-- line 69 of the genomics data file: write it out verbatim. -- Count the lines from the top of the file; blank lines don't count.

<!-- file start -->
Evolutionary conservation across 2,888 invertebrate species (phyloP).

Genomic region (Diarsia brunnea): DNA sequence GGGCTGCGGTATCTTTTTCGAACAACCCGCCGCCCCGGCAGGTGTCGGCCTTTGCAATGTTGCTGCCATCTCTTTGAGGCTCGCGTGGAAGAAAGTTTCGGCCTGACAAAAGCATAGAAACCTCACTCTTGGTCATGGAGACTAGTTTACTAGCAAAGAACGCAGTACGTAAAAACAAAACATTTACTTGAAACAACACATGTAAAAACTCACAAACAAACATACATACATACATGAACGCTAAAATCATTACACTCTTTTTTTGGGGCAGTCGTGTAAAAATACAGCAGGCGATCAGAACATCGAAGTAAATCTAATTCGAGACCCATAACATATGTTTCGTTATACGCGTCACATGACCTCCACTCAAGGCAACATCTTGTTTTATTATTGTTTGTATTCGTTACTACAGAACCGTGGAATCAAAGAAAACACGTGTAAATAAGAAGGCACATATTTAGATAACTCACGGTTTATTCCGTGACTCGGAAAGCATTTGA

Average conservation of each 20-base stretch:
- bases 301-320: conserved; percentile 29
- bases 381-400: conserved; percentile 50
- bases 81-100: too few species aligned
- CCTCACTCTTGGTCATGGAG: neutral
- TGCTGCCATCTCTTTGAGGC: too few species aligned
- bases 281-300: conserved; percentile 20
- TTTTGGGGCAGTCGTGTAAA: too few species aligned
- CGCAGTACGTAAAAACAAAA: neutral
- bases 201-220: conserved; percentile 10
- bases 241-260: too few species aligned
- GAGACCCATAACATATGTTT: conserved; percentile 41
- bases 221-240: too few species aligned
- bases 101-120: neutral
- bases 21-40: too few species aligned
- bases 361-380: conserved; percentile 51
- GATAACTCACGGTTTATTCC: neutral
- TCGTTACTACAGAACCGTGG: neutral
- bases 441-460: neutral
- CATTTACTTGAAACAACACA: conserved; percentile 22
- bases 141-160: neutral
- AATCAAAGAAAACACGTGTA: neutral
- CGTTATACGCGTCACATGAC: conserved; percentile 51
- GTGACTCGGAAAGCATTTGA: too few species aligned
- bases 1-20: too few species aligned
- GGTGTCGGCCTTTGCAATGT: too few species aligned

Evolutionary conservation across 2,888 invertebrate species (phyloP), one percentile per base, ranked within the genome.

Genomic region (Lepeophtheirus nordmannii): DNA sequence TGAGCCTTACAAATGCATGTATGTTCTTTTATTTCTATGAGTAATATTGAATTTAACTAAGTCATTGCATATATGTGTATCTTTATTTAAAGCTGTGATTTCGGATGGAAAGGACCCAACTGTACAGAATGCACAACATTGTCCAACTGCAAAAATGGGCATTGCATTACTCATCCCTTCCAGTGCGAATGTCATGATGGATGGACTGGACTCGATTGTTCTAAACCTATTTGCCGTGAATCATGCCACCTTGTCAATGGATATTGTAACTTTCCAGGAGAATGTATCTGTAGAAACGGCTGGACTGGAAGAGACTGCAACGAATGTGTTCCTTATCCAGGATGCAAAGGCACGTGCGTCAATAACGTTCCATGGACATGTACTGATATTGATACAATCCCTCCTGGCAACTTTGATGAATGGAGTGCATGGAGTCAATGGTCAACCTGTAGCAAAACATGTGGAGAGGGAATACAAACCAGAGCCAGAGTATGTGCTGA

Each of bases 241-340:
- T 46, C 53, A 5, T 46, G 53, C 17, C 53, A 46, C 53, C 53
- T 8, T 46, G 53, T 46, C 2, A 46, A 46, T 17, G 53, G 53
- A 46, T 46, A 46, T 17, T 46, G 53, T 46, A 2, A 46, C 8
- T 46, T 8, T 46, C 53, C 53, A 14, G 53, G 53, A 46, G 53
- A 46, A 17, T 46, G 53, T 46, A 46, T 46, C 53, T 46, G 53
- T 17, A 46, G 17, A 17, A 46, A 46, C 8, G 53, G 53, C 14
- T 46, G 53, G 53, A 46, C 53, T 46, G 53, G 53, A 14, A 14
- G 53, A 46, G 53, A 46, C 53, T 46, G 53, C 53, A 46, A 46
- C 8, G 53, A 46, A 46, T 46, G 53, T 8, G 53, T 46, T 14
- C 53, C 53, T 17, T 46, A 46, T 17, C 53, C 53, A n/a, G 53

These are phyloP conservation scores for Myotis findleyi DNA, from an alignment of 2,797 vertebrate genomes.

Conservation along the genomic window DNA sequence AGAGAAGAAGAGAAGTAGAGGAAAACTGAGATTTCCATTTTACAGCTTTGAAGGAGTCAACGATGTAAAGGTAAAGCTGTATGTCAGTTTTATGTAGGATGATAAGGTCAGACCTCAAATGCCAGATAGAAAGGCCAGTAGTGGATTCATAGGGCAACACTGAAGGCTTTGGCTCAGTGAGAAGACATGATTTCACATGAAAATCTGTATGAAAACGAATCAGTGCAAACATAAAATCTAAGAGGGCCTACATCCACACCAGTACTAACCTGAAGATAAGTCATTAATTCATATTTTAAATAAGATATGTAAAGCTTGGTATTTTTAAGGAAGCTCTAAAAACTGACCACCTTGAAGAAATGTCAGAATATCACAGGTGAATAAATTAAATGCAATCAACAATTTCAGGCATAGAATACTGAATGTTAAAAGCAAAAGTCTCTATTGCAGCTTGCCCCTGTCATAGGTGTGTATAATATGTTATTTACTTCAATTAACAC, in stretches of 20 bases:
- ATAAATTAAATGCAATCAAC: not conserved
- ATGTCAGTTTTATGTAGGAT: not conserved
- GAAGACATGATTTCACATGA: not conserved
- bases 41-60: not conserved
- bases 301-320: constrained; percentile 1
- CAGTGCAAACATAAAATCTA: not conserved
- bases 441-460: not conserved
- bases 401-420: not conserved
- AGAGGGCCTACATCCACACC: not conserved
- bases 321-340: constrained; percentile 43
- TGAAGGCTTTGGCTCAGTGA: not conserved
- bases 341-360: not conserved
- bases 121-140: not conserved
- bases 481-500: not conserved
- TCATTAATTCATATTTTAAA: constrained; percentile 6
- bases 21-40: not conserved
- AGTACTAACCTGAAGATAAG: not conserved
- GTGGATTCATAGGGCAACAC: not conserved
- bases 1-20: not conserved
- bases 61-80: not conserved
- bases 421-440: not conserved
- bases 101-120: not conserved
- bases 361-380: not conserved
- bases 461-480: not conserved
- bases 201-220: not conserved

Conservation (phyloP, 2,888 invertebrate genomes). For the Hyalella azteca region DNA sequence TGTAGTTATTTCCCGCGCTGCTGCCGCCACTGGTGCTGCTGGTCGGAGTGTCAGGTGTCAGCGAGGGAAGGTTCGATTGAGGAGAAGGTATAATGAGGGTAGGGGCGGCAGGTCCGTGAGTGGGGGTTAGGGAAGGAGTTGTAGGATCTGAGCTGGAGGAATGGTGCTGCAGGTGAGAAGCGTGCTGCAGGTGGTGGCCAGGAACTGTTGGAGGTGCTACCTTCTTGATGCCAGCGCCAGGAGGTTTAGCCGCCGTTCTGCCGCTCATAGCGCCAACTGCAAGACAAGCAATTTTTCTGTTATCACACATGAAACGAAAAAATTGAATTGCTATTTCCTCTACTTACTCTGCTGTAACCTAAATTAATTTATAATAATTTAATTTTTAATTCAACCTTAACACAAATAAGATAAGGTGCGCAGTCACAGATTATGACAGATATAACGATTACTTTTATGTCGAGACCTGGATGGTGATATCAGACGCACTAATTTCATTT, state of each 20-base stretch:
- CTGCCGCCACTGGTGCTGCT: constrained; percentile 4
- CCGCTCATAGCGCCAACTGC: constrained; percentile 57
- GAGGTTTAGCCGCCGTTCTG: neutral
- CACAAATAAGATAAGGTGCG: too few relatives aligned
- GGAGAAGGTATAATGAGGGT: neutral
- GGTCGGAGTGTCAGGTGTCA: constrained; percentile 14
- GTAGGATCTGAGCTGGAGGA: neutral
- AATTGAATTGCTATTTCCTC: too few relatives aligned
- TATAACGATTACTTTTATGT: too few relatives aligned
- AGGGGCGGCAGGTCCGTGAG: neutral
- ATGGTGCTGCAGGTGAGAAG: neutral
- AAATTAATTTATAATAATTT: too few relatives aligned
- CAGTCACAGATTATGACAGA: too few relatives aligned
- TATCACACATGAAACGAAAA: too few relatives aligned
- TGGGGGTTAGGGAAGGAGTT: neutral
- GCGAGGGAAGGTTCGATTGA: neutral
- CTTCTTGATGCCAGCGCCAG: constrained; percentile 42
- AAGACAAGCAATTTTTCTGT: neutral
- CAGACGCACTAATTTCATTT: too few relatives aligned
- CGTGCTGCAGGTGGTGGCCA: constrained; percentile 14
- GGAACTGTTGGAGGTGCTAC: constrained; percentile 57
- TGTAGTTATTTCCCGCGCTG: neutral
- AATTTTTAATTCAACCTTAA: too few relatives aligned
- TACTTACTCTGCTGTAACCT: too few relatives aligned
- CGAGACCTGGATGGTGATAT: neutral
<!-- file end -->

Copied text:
Conservation (phyloP, 2,888 invertebrate genomes). For the Hyalella azteca region DNA sequence TGTAGTTATTTCCCGCGCTGCTGCCGCCACTGGTGCTGCTGGTCGGAGTGTCAGGTGTCAGCGAGGGAAGGTTCGATTGAGGAGAAGGTATAATGAGGGTAGGGGCGGCAGGTCCGTGAGTGGGGGTTAGGGAAGGAGTTGTAGGATCTGAGCTGGAGGAATGGTGCTGCAGGTGAGAAGCGTGCTGCAGGTGGTGGCCAGGAACTGTTGGAGGTGCTACCTTCTTGATGCCAGCGCCAGGAGGTTTAGCCGCCGTTCTGCCGCTCATAGCGCCAACTGCAAGACAAGCAATTTTTCTGTTATCACACATGAAACGAAAAAATTGAATTGCTATTTCCTCTACTTACTCTGCTGTAACCTAAATTAATTTATAATAATTTAATTTTTAATTCAACCTTAACACAAATAAGATAAGGTGCGCAGTCACAGATTATGACAGATATAACGATTACTTTTATGTCGAGACCTGGATGGTGATATCAGACGCACTAATTTCATTT, state of each 20-base stretch: